Starr's embarrassment has turned to empathy. Part of his job is to visit foster homes to check on children in custody. During an evening trip to an Oklahoma City neighborhood, he stands in a front yard with a clipboard as five siblings, ranging in age from about 2 to 11, play around him.
He asks the foster parents sitting on the porch questions, but he can't help but play with the children. He picks up a basketball they're tossing around.
“Can I shoot it?” he asks. He shoots the ball into a plastic goal that sits in the middle of the yard. It might not be the coaching job he expected, but he's happy with his outcome.
“The end goal, for me at least, is to know that at the end of the day I'm working to get kids out of the system,” Starr said.
“I would love for us to live in a perfect world where we don't have as many kids in the foster care system as we do.”
Presently, DHS has about 10,000 children in some form of custody. As part of the Pinnacle Plan, the agency plans to recruit about 2,000 foster homes, 500 more than were recruited last year.
The goal is to find those families by this year. The more foster families there are, the fewer children who have to be placed in shelters.
DHS director Ed Lake said the agency's goal is to stop placing children in shelters, unless there's absolutely no other option.
“Think about if you were a 2-year-old,” Lake said. “You're going to this shelter that has 45 other children or 80 other children ... Think how chaotic that must feel for a 2-year-old who's used to a family setting.”
Chapter 5: Reunification, termination and adoption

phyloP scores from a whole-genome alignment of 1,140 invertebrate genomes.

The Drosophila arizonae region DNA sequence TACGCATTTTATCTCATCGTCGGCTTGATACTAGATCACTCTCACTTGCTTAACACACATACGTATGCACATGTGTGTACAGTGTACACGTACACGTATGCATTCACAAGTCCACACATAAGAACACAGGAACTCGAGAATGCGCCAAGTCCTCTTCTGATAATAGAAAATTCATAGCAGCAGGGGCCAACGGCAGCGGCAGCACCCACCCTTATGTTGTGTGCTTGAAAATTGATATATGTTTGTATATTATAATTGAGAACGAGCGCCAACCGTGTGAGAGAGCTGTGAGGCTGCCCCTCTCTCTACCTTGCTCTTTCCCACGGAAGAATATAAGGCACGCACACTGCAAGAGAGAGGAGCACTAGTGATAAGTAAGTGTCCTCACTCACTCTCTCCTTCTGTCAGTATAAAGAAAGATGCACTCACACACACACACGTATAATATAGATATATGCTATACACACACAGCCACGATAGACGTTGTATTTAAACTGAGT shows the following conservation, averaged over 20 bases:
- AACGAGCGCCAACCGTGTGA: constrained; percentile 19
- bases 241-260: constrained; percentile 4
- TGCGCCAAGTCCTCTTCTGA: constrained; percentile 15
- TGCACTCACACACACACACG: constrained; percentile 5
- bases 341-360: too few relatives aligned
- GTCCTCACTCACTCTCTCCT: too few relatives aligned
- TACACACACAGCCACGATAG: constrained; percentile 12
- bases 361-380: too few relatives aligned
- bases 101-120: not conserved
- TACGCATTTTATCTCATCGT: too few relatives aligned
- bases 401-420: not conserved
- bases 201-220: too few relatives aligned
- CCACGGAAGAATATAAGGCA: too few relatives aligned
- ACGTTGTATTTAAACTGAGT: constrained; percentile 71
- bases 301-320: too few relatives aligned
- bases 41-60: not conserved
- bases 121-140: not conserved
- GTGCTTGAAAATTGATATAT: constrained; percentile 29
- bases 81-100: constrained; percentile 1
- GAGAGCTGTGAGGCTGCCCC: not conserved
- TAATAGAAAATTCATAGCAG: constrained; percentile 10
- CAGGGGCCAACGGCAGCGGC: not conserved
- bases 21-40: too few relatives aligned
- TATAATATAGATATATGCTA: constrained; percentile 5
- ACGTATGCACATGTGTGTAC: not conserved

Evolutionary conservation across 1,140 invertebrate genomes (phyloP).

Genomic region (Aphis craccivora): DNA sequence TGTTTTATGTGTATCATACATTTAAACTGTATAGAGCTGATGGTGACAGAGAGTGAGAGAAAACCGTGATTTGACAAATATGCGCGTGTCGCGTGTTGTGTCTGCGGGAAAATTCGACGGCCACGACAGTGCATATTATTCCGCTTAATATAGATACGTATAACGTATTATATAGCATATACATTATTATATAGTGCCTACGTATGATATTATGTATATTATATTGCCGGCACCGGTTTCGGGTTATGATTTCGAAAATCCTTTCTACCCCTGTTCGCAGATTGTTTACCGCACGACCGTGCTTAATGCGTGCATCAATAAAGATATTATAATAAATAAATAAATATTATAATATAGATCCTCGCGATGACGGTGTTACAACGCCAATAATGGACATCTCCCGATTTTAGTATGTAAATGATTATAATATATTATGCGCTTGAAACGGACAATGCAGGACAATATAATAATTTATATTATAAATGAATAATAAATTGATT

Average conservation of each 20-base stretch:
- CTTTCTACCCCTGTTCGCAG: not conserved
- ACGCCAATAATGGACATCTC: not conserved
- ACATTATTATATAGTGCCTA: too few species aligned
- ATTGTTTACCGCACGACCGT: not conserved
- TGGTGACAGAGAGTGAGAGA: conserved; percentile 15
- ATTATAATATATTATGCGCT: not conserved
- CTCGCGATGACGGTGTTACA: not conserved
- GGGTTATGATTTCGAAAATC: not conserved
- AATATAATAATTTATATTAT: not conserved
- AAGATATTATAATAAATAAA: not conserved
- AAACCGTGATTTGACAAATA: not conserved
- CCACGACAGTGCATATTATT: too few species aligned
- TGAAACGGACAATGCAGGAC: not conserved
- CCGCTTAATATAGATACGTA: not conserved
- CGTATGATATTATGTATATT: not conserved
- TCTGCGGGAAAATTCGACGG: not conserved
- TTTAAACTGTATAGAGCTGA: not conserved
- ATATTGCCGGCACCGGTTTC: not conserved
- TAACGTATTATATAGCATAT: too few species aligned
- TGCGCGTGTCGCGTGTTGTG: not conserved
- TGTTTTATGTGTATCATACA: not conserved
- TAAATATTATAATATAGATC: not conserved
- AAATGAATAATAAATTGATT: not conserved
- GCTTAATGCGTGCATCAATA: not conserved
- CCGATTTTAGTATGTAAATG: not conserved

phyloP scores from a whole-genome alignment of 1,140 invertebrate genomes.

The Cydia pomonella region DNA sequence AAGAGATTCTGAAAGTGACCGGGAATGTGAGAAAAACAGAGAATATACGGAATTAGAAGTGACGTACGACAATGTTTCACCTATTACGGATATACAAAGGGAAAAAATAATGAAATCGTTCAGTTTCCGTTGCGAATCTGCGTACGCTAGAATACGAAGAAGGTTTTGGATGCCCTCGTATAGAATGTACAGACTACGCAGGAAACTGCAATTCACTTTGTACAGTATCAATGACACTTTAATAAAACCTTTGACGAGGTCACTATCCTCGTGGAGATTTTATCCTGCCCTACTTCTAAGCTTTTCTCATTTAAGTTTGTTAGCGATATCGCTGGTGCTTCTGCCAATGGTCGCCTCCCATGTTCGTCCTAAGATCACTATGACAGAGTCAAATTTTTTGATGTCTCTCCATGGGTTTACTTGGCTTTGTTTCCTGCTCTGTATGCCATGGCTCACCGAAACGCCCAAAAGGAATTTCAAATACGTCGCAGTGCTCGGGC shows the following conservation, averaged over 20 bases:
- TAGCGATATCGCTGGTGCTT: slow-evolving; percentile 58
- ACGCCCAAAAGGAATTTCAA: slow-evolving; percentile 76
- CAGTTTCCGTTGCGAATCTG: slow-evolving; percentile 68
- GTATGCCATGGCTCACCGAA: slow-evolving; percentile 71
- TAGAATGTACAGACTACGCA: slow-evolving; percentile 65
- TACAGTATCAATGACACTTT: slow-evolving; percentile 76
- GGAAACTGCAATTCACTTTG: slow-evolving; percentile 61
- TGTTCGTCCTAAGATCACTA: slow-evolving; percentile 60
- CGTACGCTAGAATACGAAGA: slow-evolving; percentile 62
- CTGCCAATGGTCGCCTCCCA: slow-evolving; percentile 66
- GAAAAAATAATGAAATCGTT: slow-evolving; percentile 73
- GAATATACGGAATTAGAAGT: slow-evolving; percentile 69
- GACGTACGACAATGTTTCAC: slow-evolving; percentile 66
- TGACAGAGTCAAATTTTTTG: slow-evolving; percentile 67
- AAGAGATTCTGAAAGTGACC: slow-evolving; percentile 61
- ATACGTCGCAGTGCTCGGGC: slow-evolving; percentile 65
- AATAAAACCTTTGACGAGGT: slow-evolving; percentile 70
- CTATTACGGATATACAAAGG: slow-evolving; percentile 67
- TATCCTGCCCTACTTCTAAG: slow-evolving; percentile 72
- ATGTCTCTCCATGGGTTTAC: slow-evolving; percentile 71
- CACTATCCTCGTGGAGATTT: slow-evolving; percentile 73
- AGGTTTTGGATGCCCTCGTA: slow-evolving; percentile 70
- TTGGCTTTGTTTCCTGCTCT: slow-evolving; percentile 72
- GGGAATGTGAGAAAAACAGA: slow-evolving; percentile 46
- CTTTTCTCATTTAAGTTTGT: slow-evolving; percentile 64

Like many other case workers, Katie Cooper calls the children on her cases “my kids.”
She and her husband, Luke, both work at DHS. There are times when one of them has to handle an emergency. They've tried to teach their 3-year-old daughter Mackenna what they do when they have to leave suddenly.
“She'll actually asks, ‘Mommy, is Daddy at work? Is Daddy making another kid safe?' ‘Yeah, that's what he's doing' — she gets that,” Katie Cooper said.
Some nights, she works until 9 a.m. Most nights, Cooper just hopes to make it home before her daughter's bedtime.
Cooper's job is to provide services to children who have been placed in DHS custody by a district court judge. She takes children to doctor's appointments, visits them in foster homes and takes them to see their parents.
The goal is for a child to be reunified with his or her parents. That's not always possible, but child welfare specialists are trained to try their hardest to bring the family back together.
Early one Thursday morning, Cooper picks up a 9-month-old girl who's in “trial reunification” with her mother. If the trial period is successful, the girl will go back to live with her mother.
The baby girl has been in custody since she was 2 weeks old. Cooper is the mother's third child welfare worker. This is one of the issues the agency faces with its high turnover rate.
The turnover rate for entry-level child welfare workers is almost 40 percent, but it decreases the longer a person stays with DHS. The most experienced workers have a turnover rate of about 5 percent.
Ideally, Cooper would have had the case from the time the baby girl came into custody. But often, the job doesn't put you in ideal circumstances.
For Cooper, the Pinnacle Plan offers her hope. She wants to be a “real” social worker, not the paper pusher who spends more time filing reports than interacting with families. She wants to feel like the late nights away from her daughter are spent helping her “kids.”
“Even on the days when you're not quite sure the decisions you make are the best for everybody, or if it's that gut-wrenching decision where you're just like ‘Could this be the best decision? Did I do this right?' ... you go home to your own child, and you're like ‘Every kid deserves to have the safety and stability that I hope I'm providing for my child,'” Cooper said.